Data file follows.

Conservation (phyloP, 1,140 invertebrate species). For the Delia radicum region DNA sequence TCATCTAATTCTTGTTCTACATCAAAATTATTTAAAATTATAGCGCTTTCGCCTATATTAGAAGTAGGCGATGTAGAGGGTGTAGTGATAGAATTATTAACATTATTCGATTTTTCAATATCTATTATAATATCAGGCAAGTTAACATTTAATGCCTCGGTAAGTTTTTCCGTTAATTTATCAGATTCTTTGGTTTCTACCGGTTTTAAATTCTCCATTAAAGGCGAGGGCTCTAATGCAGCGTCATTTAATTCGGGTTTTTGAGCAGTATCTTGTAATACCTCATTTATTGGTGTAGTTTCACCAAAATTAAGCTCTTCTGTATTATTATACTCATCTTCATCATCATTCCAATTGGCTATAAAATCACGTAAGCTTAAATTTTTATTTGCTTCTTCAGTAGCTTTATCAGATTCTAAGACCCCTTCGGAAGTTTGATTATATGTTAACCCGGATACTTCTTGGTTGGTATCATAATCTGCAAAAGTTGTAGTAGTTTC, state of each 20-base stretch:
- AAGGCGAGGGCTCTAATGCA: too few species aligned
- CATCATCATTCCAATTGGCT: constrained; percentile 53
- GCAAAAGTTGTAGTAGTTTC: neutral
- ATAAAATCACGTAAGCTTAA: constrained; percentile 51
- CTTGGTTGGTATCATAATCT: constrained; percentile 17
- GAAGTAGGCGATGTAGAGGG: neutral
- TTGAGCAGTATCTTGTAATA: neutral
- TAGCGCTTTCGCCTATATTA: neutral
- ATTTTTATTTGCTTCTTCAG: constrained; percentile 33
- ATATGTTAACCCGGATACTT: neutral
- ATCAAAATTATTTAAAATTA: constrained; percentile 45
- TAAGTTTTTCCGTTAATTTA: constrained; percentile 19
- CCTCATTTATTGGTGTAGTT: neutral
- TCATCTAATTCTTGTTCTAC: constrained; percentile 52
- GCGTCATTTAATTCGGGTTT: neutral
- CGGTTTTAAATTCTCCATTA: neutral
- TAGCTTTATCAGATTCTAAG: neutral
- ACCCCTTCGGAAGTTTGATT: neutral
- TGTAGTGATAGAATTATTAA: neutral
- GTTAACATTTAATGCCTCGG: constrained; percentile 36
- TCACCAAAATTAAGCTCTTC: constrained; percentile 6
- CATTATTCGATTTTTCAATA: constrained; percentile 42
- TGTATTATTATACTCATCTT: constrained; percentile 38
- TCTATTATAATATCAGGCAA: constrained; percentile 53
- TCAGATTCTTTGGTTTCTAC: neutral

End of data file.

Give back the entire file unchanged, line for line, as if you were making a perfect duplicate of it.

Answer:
Conservation (phyloP, 1,140 invertebrate species). For the Delia radicum region DNA sequence TCATCTAATTCTTGTTCTACATCAAAATTATTTAAAATTATAGCGCTTTCGCCTATATTAGAAGTAGGCGATGTAGAGGGTGTAGTGATAGAATTATTAACATTATTCGATTTTTCAATATCTATTATAATATCAGGCAAGTTAACATTTAATGCCTCGGTAAGTTTTTCCGTTAATTTATCAGATTCTTTGGTTTCTACCGGTTTTAAATTCTCCATTAAAGGCGAGGGCTCTAATGCAGCGTCATTTAATTCGGGTTTTTGAGCAGTATCTTGTAATACCTCATTTATTGGTGTAGTTTCACCAAAATTAAGCTCTTCTGTATTATTATACTCATCTTCATCATCATTCCAATTGGCTATAAAATCACGTAAGCTTAAATTTTTATTTGCTTCTTCAGTAGCTTTATCAGATTCTAAGACCCCTTCGGAAGTTTGATTATATGTTAACCCGGATACTTCTTGGTTGGTATCATAATCTGCAAAAGTTGTAGTAGTTTC, state of each 20-base stretch:
- AAGGCGAGGGCTCTAATGCA: too few species aligned
- CATCATCATTCCAATTGGCT: constrained; percentile 53
- GCAAAAGTTGTAGTAGTTTC: neutral
- ATAAAATCACGTAAGCTTAA: constrained; percentile 51
- CTTGGTTGGTATCATAATCT: constrained; percentile 17
- GAAGTAGGCGATGTAGAGGG: neutral
- TTGAGCAGTATCTTGTAATA: neutral
- TAGCGCTTTCGCCTATATTA: neutral
- ATTTTTATTTGCTTCTTCAG: constrained; percentile 33
- ATATGTTAACCCGGATACTT: neutral
- ATCAAAATTATTTAAAATTA: constrained; percentile 45
- TAAGTTTTTCCGTTAATTTA: constrained; percentile 19
- CCTCATTTATTGGTGTAGTT: neutral
- TCATCTAATTCTTGTTCTAC: constrained; percentile 52
- GCGTCATTTAATTCGGGTTT: neutral
- CGGTTTTAAATTCTCCATTA: neutral
- TAGCTTTATCAGATTCTAAG: neutral
- ACCCCTTCGGAAGTTTGATT: neutral
- TGTAGTGATAGAATTATTAA: neutral
- GTTAACATTTAATGCCTCGG: constrained; percentile 36
- TCACCAAAATTAAGCTCTTC: constrained; percentile 6
- CATTATTCGATTTTTCAATA: constrained; percentile 42
- TGTATTATTATACTCATCTT: constrained; percentile 38
- TCTATTATAATATCAGGCAA: constrained; percentile 53
- TCAGATTCTTTGGTTTCTAC: neutral